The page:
Fighting against domain spoofing will help publishers and advertisers alike
Ads.txt (Authorized Digital Sellers) is an IAB project aiming at eliminating counterfeit and unauthorized inventory. Its main goal is to fight against domain spoofing: buyers can verify if the seller (who sends the publisher URL (domain) in bid requests) is legitimate and authorized to sell inventory (impressions) originating from this publisher URL. The mission of the ads.txt project is simple: Increase transparency in the programmatic advertising ecosystem. Ads.txt stands for Authorized Digital Sellers and is a simple, flexible and secure method that publishers and distributors can use to publicly declare the companies they authorize to sell their digital inventory.
Ads.txt tries to solve one of the most pressing problems in the industry today: the domain spoofing fraud. The implementation will ensure that those actors who don’t add value to the advertising chain, will disappear. Middlemen will take less of the margin, and both publishers and advertisers will see an increase in the value of their investment and content. DSPs, SSPs and publishers and everyone in our industry need to move forward with ads.txt so we can get “bad guys” out of equation. As publishers adopt ads.txt, buyers will be able to more easily identify the Authorized Digital Sellers for a participating publisher, allowing brands to have confidence they are buying authentic publisher inventory.
How it works?
- the publisher hosts a text file named ads.txt at the root level of the publisher’s domain (e. g.: https://example.com/ads.txt); the file is public and crawlable by buyers, third party vendors, exchanges etc.
- in the ads.txt file, the publisher declares each authorized seller with the domain name of the advertising system, the publisher’s account ID in the advertising system and the type of relationship
- the buyer crawls this ads.txt file on a regular basis; from the file’s content, the buyer compiles and maintains a database which stores lists of authorized sellers for each publisher (domain)
- finally, buyers can check if the publisher URLs (domains), domain names of the advertising system and the publisher’s account IDs received in bid requests match with the data stored in the database; in case of a mismatch, the buyer may consider the bid request as fraudulent and take appropriate action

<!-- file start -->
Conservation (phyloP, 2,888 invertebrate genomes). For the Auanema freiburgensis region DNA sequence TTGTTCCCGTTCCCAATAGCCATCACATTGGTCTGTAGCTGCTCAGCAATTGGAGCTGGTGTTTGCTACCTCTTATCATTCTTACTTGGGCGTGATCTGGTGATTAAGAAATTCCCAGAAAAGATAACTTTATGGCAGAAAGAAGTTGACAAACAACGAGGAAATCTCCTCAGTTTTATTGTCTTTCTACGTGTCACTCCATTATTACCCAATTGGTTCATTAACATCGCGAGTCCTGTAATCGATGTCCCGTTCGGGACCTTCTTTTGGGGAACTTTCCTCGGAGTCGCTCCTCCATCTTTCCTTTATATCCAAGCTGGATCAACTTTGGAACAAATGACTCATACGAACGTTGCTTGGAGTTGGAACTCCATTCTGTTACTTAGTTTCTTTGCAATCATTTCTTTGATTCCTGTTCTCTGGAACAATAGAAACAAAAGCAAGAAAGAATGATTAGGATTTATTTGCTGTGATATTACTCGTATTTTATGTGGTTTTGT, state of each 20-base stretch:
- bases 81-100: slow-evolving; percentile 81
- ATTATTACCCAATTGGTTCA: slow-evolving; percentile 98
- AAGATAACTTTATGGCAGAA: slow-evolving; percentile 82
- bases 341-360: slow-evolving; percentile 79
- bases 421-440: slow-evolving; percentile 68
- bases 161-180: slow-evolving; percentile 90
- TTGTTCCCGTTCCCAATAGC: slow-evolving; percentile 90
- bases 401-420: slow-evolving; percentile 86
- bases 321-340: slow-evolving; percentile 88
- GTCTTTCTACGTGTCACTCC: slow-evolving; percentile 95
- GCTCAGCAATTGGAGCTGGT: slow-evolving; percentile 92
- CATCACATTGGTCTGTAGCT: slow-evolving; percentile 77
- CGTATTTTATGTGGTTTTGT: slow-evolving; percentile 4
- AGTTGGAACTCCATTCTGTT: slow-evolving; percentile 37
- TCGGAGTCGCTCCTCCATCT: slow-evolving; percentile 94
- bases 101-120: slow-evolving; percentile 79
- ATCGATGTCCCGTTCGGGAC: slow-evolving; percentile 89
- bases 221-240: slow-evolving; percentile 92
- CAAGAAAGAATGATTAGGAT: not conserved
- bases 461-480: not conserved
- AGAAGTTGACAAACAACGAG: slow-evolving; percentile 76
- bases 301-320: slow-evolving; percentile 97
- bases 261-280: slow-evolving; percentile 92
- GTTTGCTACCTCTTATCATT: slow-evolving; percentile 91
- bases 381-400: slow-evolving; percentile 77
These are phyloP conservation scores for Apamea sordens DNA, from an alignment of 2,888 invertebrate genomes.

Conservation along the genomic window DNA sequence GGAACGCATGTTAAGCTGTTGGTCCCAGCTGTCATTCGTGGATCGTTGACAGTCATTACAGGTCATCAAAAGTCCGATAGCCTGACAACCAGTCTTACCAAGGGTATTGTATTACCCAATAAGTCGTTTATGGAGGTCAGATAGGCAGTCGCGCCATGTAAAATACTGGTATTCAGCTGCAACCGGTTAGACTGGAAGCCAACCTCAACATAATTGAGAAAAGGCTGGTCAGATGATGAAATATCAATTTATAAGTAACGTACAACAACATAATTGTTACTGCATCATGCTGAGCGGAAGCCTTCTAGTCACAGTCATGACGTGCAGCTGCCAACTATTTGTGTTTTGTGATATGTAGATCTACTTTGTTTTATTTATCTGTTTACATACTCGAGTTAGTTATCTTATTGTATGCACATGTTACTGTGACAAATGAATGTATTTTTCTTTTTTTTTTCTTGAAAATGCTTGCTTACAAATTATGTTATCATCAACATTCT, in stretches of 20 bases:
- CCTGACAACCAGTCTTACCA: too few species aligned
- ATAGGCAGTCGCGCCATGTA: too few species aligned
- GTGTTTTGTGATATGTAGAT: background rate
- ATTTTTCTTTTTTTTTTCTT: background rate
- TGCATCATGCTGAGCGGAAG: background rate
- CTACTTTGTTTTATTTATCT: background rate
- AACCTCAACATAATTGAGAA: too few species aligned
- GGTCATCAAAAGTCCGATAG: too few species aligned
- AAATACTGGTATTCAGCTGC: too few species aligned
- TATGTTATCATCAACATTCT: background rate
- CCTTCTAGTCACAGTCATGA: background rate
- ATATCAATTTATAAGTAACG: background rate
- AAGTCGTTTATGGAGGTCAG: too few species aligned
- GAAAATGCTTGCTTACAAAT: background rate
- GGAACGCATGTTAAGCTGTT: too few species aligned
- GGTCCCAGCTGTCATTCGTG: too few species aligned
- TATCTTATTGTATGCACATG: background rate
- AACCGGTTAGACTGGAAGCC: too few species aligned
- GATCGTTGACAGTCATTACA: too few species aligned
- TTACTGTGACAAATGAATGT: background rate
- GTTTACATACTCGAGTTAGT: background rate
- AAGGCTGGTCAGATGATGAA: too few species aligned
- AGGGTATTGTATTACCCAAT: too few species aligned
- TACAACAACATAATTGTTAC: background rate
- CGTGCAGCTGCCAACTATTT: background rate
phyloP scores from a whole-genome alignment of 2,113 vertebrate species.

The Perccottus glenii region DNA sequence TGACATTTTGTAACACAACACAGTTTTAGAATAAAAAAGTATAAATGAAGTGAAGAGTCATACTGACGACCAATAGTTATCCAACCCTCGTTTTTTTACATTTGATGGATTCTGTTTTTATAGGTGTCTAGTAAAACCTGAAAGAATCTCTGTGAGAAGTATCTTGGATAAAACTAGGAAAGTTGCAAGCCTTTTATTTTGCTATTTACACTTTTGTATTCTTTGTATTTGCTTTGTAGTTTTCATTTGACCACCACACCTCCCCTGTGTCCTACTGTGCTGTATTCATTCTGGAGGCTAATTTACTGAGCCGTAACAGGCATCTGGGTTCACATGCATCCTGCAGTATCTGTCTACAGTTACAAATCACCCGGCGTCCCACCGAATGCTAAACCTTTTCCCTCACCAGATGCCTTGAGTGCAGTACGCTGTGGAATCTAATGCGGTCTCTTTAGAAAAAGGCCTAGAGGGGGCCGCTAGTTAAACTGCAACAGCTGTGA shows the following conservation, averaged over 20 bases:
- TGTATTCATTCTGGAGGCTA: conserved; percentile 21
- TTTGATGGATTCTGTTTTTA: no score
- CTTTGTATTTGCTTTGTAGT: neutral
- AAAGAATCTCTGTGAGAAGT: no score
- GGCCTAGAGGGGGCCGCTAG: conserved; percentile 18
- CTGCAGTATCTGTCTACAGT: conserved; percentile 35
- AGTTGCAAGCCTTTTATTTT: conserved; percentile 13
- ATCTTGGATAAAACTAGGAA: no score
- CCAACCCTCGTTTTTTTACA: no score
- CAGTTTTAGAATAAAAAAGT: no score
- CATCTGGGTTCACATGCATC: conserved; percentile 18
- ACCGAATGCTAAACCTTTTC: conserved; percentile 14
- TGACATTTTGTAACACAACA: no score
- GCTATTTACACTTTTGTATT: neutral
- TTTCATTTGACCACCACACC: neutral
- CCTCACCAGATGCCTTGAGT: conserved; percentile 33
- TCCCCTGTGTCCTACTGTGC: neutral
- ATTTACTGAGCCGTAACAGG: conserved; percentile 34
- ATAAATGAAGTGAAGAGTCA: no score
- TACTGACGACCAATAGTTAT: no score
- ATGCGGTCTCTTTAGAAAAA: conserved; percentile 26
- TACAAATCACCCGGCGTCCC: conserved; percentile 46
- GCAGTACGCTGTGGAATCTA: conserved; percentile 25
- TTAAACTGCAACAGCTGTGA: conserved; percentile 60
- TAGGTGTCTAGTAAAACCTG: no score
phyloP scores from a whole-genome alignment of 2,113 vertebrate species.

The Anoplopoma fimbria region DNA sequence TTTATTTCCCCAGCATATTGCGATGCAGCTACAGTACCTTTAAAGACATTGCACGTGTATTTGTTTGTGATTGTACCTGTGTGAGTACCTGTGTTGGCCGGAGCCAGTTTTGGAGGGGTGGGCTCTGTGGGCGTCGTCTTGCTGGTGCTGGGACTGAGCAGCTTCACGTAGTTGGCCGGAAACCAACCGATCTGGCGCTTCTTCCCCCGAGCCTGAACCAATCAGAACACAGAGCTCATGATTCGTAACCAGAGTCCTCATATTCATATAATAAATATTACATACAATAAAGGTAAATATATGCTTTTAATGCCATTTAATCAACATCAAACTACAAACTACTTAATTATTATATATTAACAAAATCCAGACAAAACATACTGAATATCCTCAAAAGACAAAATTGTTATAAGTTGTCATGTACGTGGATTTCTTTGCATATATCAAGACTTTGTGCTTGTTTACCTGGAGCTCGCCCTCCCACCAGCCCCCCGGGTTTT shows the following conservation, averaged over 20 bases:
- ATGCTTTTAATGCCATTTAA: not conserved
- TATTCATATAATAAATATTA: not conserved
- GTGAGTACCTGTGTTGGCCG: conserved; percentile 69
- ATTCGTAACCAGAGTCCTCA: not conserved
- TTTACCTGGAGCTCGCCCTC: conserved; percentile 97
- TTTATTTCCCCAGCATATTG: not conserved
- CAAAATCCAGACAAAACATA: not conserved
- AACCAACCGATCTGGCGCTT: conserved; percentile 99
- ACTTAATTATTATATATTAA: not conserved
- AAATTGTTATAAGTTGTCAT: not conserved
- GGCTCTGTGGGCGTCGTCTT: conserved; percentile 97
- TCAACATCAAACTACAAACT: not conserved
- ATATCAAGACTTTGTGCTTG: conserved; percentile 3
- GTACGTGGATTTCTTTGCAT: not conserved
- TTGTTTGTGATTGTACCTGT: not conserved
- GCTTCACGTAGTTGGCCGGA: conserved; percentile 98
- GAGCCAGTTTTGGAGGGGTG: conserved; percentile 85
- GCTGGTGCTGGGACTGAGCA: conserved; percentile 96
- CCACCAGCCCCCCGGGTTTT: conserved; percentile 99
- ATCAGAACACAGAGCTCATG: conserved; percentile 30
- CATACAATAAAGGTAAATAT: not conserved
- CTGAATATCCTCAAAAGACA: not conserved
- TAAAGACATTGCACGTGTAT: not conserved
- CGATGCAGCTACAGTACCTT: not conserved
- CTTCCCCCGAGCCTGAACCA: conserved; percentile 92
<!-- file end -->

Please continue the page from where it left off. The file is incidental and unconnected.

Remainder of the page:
Q&A with Chief Quality Officer Gorka Zarauz of Smart Adserver
The market is increasingly adopting ads.txt technology. In the interest of Quality, Smart AdServer is advocating all its publishers implement the ads.txt file on their website. Chief Quality Officer Gorka Zarauz of Smart Adserver sheds some light on Ads.txt and how publishers can make the most of it.
Do you have any tips for publishers?
Yes: take action now! Once we enter in the Q4 craziness, there is a sense of urgency that arises. It’s best to get going now and make sure ads.txt is properly integrated before it’s too late. ads.txt is very easy for publishers to implement, but it’s a bit harder for a DSP. It will be up to Publishers and SSPs to put some pressure on DSPs and advocate for this implementation in their technologies.
Work closely with your SSP(s) and resellers: it’s important for them to know when a Publisher implements ads.txt. More important, publishers need to make sure their partners stand by them during the process to ensure that the inventory is being sold only by the selected resellers.
Make sure buyers recognize publishers’ inventory and commitment. Publishers will lose out in the end if buyers don’t identify the inventory as a good content to include their ads. If that happens to any publisher, they should reach out to the reseller(s) and buyers to solve the problem as soon as possible.
Are there any disadvantages for publishers?
I guess the right question is, “Are there any disadvantages for being transparent in the marketplace?”. For those publishers who aren’t transparent, yes there are a lot of disadvantages and revenue loss.
Even though it’s true that DSPs haven’t implemented ads.txt at a full scale yet, once they get all the industry push, especially from publishers, they’ll begin to do so. But there’s no a disadvantage for a publisher to have it implemented right away.
Ads.txt isn’t the solution to the ad fraud problem. Some in the industry are criticizing it because it solves one problem and not all quality issues the ecosystem has today. But we need to start somewhere to solve this problem, nobody learned to run without walking first.
What happens if publishers don’t implement ads.txt?
It’s too early to say if all publishers in the market will lose revenue if they choose not to adopt ads.txt. However, once all the major DSPs start taking ads.txt into account, industry standards will change. When buyers take a look at a site and do not find the ads.txt file, they’ll think twice before purchasing a publisher’s inventory. Down the road, they’ll decide that the safest bet is for them to buy impressions only where they see an Ads.txt file.
Basically, if publishers want to continue monetizing their sites, they’ll will be forced to do adopt ads.txt. Moreover, the entire digital advertising industry benefits when transparency is increased, and domain spoofing and fraud are eliminated.
Smart AdServer remains committed to combating fraud and ensuring the highest Quality marketplace for buyers and sellers. If our industry fails to improve the ad-tech ecosystem, we risk eroding the trust of buyers, which hurts everyone.
Read more about:
– how to implement ads.txt with Smart AdServer
– more about ads.txt from the IAB tech homepage